Langley, British Columbia—Ten Trinity Western University students recently returned to the Lower Mainland after experiencing nursing first hand in the jungles of South America. As part of a fourth year nursing class, the students lived in Guyana, South America for one month to help in hospital clinics and teach health education in schools. “We went there to learn about the culture and to learn about the role of nurses in Guyana,” says Evelyn Kulumba, a local, third year nursing student. “We contributed wherever we could.”
The students were stationed at five different health centers in Georgetown, home of 90 percent of Guyana’s population. “The main focus was on women and women’s health,” says Evelyn who helped out with everything from prenatal clinics to delivering babies.
The students found nursing conditions in Guyana much different than in the Lower Mainland. “There are not a lot of supplies,” says Janice Friesen, a third year nursing student from South Surrey. “On the pediatrics ward it was challenging to even find clean linens and diapers.”
A highlight of the experience was living at a Red Cross home for abandoned children. The students lived with approximately 35 children ranging from infantry to five years old. “They got up very early,” laughs Janice. “At five o’clock we’d hear their little voices. We’d hear their breakfast prayer and could only understand their “amen” which they would all say together.”
For Janice, living with the children was the best part of the trip. “My richest experience was with the kids,” she says. “I would pick up the babies and give them their bottles. It was so special to me. I loved being able to do something, even if it was just holding them. I felt like I was doing something important because the children are important.”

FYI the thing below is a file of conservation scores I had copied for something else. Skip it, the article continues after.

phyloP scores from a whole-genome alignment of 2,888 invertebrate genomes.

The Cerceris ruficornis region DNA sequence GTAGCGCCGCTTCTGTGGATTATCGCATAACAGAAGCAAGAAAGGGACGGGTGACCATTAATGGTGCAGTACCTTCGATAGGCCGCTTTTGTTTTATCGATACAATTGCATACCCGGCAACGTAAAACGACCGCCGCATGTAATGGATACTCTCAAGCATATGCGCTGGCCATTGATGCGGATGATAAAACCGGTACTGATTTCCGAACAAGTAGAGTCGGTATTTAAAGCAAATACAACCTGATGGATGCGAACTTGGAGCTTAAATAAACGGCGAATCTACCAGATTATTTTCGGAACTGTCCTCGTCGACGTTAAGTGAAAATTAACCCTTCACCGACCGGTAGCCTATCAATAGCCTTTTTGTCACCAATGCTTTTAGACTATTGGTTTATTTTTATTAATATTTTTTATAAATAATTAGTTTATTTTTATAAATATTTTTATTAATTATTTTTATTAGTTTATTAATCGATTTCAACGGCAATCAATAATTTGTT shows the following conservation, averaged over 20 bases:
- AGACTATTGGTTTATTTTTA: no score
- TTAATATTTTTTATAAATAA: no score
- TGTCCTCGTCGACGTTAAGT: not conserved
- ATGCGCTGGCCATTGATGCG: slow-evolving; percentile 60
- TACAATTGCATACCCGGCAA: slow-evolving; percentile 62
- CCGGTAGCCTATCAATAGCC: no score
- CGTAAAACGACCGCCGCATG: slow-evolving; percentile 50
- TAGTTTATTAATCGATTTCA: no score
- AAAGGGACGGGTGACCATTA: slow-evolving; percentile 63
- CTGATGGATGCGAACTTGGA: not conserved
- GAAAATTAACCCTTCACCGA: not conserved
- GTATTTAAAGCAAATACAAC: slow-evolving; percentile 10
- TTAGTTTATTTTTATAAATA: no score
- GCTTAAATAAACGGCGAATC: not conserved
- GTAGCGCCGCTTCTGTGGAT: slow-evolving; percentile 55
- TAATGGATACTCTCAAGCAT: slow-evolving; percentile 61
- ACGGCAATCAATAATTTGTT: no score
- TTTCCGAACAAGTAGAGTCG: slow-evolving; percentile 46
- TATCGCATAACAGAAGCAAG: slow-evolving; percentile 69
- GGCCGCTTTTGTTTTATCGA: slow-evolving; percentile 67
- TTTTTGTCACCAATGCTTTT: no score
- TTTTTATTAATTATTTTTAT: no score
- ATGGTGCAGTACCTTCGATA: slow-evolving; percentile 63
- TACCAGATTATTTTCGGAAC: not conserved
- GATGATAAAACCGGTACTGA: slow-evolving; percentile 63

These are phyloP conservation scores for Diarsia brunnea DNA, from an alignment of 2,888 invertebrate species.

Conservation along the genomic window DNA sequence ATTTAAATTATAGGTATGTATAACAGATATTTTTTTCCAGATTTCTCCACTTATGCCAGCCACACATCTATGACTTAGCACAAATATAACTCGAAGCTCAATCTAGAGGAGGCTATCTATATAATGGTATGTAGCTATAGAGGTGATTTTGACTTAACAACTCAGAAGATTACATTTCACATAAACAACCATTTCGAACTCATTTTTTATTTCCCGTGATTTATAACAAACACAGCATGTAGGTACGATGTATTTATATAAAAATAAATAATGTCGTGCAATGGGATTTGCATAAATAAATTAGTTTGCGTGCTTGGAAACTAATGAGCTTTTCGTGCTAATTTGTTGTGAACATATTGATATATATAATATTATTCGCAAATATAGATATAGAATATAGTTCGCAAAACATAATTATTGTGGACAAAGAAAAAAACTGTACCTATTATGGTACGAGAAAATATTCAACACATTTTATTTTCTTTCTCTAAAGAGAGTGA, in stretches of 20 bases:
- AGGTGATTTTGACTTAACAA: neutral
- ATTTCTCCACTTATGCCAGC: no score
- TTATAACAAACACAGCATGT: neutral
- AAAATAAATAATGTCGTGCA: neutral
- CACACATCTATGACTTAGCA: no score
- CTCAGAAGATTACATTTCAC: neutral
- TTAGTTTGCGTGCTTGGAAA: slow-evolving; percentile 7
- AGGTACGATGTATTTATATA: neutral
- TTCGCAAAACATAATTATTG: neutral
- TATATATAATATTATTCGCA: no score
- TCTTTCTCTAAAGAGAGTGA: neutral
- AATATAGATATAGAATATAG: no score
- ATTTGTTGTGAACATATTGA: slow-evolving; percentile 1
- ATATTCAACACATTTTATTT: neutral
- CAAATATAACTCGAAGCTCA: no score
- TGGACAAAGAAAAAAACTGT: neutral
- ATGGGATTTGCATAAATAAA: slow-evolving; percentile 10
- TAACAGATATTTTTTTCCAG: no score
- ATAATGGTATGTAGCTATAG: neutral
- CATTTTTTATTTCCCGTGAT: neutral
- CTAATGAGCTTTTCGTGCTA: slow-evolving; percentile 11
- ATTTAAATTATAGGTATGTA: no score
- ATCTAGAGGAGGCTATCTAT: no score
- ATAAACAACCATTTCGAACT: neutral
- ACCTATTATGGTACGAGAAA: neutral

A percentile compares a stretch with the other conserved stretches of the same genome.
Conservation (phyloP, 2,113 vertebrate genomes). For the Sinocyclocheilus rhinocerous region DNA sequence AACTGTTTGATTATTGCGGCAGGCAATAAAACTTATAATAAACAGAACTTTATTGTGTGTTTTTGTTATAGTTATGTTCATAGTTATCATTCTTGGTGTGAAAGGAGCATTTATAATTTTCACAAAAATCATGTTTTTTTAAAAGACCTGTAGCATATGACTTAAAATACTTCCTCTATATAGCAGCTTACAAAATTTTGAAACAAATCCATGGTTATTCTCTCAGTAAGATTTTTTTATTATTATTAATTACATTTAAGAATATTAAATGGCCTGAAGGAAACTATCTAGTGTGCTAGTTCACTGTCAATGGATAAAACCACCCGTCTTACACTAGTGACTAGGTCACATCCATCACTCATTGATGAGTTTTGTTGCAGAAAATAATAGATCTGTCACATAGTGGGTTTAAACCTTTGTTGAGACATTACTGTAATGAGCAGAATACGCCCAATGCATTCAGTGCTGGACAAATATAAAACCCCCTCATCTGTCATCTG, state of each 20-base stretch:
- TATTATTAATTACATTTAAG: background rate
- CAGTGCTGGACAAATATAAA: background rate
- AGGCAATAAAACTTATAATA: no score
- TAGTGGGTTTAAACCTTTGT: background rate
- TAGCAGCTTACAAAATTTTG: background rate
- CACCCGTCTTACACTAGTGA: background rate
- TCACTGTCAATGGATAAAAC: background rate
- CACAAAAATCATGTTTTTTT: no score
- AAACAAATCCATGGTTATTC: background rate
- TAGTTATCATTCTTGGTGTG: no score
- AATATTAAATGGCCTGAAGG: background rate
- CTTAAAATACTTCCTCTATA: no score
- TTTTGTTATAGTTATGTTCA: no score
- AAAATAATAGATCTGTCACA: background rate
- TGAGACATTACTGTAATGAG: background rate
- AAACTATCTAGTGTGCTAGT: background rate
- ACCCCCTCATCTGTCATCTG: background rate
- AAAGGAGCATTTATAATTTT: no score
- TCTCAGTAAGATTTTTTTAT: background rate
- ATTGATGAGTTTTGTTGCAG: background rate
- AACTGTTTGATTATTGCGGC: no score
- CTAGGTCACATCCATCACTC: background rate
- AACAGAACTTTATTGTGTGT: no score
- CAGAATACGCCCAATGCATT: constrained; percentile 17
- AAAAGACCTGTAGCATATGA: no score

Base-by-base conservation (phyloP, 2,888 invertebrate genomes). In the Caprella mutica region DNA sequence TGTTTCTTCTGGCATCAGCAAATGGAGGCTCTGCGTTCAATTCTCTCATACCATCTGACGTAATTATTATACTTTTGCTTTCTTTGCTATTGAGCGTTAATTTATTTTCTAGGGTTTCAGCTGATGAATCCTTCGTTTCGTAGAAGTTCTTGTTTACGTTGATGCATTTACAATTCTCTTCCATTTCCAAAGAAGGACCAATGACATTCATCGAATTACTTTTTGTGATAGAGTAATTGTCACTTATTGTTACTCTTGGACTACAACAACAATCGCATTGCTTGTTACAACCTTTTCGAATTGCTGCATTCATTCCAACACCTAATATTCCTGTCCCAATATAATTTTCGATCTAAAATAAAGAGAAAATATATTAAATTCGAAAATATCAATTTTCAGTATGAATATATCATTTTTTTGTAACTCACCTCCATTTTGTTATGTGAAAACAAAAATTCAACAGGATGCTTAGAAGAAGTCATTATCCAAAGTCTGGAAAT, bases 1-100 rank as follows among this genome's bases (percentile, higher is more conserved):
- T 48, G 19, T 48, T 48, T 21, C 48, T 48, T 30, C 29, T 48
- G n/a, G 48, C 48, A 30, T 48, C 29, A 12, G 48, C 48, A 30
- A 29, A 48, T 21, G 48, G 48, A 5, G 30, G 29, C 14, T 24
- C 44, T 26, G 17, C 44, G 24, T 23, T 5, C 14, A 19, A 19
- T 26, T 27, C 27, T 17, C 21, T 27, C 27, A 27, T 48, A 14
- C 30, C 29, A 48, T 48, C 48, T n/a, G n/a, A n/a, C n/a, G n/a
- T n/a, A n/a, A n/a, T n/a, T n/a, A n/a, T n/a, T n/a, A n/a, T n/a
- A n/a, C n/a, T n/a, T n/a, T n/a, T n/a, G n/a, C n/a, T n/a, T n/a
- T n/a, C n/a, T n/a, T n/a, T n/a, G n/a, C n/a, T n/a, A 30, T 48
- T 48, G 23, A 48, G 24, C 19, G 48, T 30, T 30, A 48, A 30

Her views on the Red Cross’s home for abandoned children also changed. “At first I thought that it was really sad that the children were abandoned and that nobody wanted them,” says Janice. “But then I got to see it in a different light. They get taken care of really well there—probably better than if they were left at home with ten other kids in their family in a little shack with parents who can’t take care of them. The workers at the home are like mothers to all of the children. That was encouraging and it didn’t make it as sad as I originally thought it would be.”
This is the sixth year that the transcultural nursing course has been offered at Trinity Western University. In the past it has taken Trinity Western nursing students to Belize, Central America. This year, the nursing department changed the destination to Guyana.
“Going to Guyana has taught me that there’s a lot more to nursing,” says Janice. “There are just some things that you can’t learn in a textbook.”
Trinity Western University, located in Langley, B.C., is a privately funded Christian liberal arts university enrolling 2,763 students this year. With a broad-based, liberal arts and sciences curriculum, the University offers undergraduate degrees in 34 major areas ranging from business, education and computer science to biology and nursing, and 12 graduate degrees including counselling psychology, theology and administrative leadership.
Last Updated: 2012-08-21